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Pat McPherson, Introduction; Regna Darnell, Native American Languages as a Core Tradition of the APS (APS Native American Conference)


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This is part of the conference “Building Partnerships Between Archives and Indian Communities,” held at the American Philosophical Society (APS) in Philadelphia, May 2010.

“Introduction.” APS Executive Officer Pat McPherson.
“This language archive is vitally important when many of these languages are in danger of extinction. We are here to celebrate the archive and work together to make it available to Native Americans and scholars.”

“Native American Languages as a Core Tradition of the APS.”
Regna Darnell, Director of the First Nations Studies Program at the University of Western Ontario.

“As the founding director of the First Nation Studies Program, I can tell you that universities are reawakening the protocols of collaborative partnerships. APS is pivotal for the study of Native American languages and to some extent, of Native Peoples.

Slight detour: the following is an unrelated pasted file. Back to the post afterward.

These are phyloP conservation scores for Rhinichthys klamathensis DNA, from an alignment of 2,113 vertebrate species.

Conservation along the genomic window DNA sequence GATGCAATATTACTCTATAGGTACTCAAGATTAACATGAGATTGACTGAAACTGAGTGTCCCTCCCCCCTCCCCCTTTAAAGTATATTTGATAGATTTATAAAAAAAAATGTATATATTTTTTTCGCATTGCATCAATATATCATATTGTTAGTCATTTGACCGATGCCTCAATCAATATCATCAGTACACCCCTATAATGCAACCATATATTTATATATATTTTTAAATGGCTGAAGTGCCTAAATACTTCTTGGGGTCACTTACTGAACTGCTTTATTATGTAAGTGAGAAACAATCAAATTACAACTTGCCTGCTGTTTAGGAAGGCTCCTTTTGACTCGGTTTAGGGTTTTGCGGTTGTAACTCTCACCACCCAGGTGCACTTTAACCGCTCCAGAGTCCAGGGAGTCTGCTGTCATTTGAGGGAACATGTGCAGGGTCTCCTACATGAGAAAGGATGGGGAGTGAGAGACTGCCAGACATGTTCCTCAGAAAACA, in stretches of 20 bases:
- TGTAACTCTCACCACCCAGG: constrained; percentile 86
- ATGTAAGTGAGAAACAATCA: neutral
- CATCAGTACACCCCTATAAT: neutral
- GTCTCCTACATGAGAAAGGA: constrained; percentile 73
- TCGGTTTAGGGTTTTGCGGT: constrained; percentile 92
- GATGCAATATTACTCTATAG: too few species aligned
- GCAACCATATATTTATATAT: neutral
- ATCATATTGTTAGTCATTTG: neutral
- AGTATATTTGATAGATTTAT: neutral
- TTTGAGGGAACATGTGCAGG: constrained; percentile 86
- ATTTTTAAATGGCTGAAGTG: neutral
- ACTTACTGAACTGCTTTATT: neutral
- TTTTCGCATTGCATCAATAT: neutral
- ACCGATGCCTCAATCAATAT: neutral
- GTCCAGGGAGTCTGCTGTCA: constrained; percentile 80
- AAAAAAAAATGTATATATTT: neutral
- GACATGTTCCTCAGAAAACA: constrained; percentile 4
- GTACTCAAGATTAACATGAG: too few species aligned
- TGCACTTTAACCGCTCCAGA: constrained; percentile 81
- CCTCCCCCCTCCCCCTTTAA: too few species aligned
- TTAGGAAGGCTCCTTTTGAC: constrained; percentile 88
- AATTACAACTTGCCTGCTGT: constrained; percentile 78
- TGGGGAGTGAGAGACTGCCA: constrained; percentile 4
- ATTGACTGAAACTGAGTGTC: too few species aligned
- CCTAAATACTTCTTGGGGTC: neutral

Thomas Jefferson, Third President of the United States.

Thomas Jefferson, Third President of the United States. He recorded Indian vocabularies. / APS Prints Collection.

“[America’s] Founding Fathers classified the indigenous population as a ‘cabinet of curiosities,’ categorizing them in the natural science field as part of Enlightenment thinking. They also amassed data on the languages of the peoples of America. The Founding Fathers prized something ‘American’ over the Old World, and identified with Native Americans such as by dressing up as them for the Boston Tea Party.

“Early APS Members who were anchored in philosophy did not conduct anthropological fieldwork, though Wilhelm Van Humboldt called for the need to have accurate data numbers on the languages.

“In the book ‘Jefferson and the Indians,’ it tells of Jefferson admiring the freedom of native people living outside of civilization. He thought of the Indians as noble but disappearing, and thus needed records to be available for study of them. Jefferson’s Indian vocabularies was lost in 1809 when he moved to Monticello, but there are remnants at the APS. He recognized the diversity of the Indian languages, and thought that they were the key to the affinity of nations, though he collected mostly Algonquin vocabularies.